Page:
In the book, the people in the city seemed to be content living their controled lives. They had no clue of anything that was happening around them. To them, the nuclear war didn't exist. And what better a world of no war but all peace? That is how people saw that perticular situation in this book. A small storm that would blow over in several days. Their outside personas were happy and enjoying everything, but their inside characters were dieing to get out and find some other point to life, other than what they had been told was perfection. For example, if Mildred were to be content, truley happy, and enjoying her life, she would have not have tried to overdose in the first part of the book. If Mildred's friend, were to be truley happy with herself, and her relationship with her husband, and her situation with her husband and the war, and her kids, she would not have started bawling when Montag read the poem to them. Ray is trying to make a so called perfect world in this book, and show us how a "utopia" is not functional, for there is no individuality, no creativness, or real social interaction. In a more personal perspective, we should think of ourselves- how would we feel if we had everything we wanted and our life was "perfect"? Most of us would get bored, and in the end be incontent and unhappy. If it wasn't for imperfection, books would be dull and boring, for everything would be-perfect. So if you ask me if i believe that there was a utopia in F451, my answer is no, for F451 wouldn't be that famous for it would be simply boring. I believe there is no such thing as perfection- and that is for the best.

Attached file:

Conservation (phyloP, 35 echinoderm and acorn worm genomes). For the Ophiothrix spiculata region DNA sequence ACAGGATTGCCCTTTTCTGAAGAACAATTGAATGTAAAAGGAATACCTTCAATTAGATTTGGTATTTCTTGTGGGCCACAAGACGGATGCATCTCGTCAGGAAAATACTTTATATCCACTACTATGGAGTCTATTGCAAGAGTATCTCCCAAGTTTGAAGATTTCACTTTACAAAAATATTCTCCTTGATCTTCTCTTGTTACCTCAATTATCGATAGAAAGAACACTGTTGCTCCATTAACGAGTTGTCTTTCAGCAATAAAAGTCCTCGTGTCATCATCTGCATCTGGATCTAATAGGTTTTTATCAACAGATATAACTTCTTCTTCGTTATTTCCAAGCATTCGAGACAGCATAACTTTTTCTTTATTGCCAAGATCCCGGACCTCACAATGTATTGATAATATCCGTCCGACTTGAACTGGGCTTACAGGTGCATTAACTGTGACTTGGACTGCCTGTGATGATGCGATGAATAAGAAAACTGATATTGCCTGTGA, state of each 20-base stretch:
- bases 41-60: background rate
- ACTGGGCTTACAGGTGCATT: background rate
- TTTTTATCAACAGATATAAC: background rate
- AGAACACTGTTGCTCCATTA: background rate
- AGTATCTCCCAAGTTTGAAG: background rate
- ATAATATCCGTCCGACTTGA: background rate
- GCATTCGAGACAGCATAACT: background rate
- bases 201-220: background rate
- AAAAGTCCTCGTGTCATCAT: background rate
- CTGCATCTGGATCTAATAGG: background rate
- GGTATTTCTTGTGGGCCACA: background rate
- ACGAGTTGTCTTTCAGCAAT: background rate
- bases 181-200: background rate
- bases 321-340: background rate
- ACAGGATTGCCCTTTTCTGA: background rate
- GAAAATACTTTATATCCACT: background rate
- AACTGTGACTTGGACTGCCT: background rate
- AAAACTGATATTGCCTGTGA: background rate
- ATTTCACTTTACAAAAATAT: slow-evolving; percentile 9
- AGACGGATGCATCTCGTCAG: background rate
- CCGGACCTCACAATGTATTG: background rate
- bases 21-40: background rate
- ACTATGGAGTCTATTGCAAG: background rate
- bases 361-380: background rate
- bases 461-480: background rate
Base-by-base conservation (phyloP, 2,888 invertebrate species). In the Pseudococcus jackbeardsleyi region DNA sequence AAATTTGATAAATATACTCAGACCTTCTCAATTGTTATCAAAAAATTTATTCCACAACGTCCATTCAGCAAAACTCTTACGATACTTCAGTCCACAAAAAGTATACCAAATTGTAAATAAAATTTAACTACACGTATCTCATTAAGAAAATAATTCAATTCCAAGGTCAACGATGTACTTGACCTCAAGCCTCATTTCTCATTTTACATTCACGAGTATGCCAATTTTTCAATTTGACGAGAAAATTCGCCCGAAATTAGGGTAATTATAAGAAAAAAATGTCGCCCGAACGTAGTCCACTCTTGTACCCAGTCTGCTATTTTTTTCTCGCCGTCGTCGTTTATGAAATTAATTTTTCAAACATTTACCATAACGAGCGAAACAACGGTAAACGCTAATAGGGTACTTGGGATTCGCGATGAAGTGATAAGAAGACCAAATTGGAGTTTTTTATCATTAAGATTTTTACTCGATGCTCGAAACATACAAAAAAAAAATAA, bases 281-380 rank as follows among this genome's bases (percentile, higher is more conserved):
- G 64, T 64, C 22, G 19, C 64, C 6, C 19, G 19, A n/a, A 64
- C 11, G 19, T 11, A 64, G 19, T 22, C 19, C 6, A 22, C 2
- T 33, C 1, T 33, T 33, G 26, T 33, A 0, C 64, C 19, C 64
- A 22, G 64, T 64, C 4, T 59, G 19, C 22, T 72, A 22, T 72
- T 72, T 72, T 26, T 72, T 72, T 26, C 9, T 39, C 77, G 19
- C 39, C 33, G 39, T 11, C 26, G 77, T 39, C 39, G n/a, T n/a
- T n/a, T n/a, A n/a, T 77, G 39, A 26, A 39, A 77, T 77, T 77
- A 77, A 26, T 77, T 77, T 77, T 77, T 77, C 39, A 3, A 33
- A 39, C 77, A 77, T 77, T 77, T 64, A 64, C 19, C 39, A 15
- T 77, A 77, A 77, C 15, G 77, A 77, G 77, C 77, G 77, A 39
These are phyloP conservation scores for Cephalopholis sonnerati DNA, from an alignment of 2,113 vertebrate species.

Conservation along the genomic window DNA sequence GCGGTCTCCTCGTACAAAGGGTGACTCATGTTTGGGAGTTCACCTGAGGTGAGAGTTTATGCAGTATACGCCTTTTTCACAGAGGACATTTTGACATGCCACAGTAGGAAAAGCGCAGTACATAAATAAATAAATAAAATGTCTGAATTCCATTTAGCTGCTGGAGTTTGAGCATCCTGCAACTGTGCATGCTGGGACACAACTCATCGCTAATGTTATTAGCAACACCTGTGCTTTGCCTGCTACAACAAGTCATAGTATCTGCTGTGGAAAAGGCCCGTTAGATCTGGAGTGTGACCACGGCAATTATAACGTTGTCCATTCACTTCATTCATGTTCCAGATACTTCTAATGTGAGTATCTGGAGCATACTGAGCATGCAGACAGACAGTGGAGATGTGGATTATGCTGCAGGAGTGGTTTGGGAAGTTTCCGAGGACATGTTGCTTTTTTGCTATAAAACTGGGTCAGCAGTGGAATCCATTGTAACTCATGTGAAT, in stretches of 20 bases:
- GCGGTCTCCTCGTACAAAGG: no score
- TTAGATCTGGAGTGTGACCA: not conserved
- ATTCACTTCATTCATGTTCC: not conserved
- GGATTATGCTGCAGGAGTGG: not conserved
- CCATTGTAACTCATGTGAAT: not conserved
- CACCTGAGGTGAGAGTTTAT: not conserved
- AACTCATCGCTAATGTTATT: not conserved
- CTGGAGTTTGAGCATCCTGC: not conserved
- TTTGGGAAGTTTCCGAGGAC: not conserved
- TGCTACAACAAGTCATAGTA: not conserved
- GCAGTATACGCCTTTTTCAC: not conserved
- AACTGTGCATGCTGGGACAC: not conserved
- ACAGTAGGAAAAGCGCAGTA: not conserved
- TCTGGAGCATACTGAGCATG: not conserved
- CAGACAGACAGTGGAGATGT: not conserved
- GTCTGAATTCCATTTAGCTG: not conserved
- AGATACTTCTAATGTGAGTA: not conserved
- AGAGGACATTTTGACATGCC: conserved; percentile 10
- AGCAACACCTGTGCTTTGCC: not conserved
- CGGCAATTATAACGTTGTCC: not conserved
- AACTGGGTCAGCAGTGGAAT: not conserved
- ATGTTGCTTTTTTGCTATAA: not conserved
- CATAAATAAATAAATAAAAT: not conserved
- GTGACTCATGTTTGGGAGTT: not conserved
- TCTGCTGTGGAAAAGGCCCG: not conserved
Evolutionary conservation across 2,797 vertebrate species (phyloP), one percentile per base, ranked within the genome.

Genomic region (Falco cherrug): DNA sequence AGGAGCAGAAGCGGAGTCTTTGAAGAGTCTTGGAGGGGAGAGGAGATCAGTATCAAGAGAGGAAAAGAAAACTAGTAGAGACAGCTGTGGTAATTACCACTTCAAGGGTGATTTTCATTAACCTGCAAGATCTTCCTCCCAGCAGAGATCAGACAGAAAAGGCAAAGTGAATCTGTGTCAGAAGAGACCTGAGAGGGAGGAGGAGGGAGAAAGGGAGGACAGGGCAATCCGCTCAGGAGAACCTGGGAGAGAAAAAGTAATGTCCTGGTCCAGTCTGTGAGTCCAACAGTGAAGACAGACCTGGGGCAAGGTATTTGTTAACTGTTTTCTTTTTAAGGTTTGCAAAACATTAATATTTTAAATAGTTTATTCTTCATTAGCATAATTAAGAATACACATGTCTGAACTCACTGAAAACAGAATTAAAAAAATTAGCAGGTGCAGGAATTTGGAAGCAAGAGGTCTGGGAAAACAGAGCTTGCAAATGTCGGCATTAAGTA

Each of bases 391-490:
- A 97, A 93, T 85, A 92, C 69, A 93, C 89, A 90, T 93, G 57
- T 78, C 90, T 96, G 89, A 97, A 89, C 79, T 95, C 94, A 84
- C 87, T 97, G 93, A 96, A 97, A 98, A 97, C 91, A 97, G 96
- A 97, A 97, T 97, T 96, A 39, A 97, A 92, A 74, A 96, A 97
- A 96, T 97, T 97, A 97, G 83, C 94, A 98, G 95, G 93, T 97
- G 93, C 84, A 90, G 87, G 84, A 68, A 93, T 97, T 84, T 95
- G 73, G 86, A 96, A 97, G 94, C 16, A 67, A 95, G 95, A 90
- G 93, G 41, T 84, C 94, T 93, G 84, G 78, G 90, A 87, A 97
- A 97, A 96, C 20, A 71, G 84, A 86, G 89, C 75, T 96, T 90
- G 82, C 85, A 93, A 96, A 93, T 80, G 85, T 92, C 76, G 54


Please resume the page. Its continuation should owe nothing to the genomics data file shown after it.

03 September 2004, 01:23 AM
It really depends on what your idea of a utopia really is. To some people, this just might be watching six people forced to live together and watch their lives. To others, it would be going out each day, working hard, having fun, enjoying the outdoors, and being thankful for not having the same day twice.

In Fahrenheit 451, nobody was thinking outside the box. They just weren�t curious. They had been brainwashed by TV so much to the point of being unable to think for oneself. Eventually, this leads to suicides from their true unhappiness.

I think Clarisse asked a really great question: �Are you happy?� I know I wouldn�t be if I followed the same schedule, day in and day out. If the world was a perfect place, life would be boring. So my idea of a utopia is one where there is no utopia and we would have to figure out solutions by ourselves. I know it sounds weird, but as they say, differences in people make life interesting.

What you have to do is imagine a world where everyone is the same in every aspect. No one would be able to succeed in anything because they would not be smarter, stronger, more creative, talented, or open-minded than anyone else.
03 September 2004, 02:34 PM
I do not think that Fahrenheit 451 was a utopia. I think this because people were unhappy. They were unhappy about reading, but only some people were unhappy about that. Other people were unhappy about books. The people who hated books thought that some people were out reading them. I think this was not a utopia because people in this society were miserable.If this was a utopia people would not be miserable, they would be kind, pleasent, and loving.
07 September 2004, 10:54 AM
I think that it would not be a good place to live. You could not do any thing u want or lion to any kind of music u want. there world not be any jobs for artist or photographers. I'm glad we live in the time we do.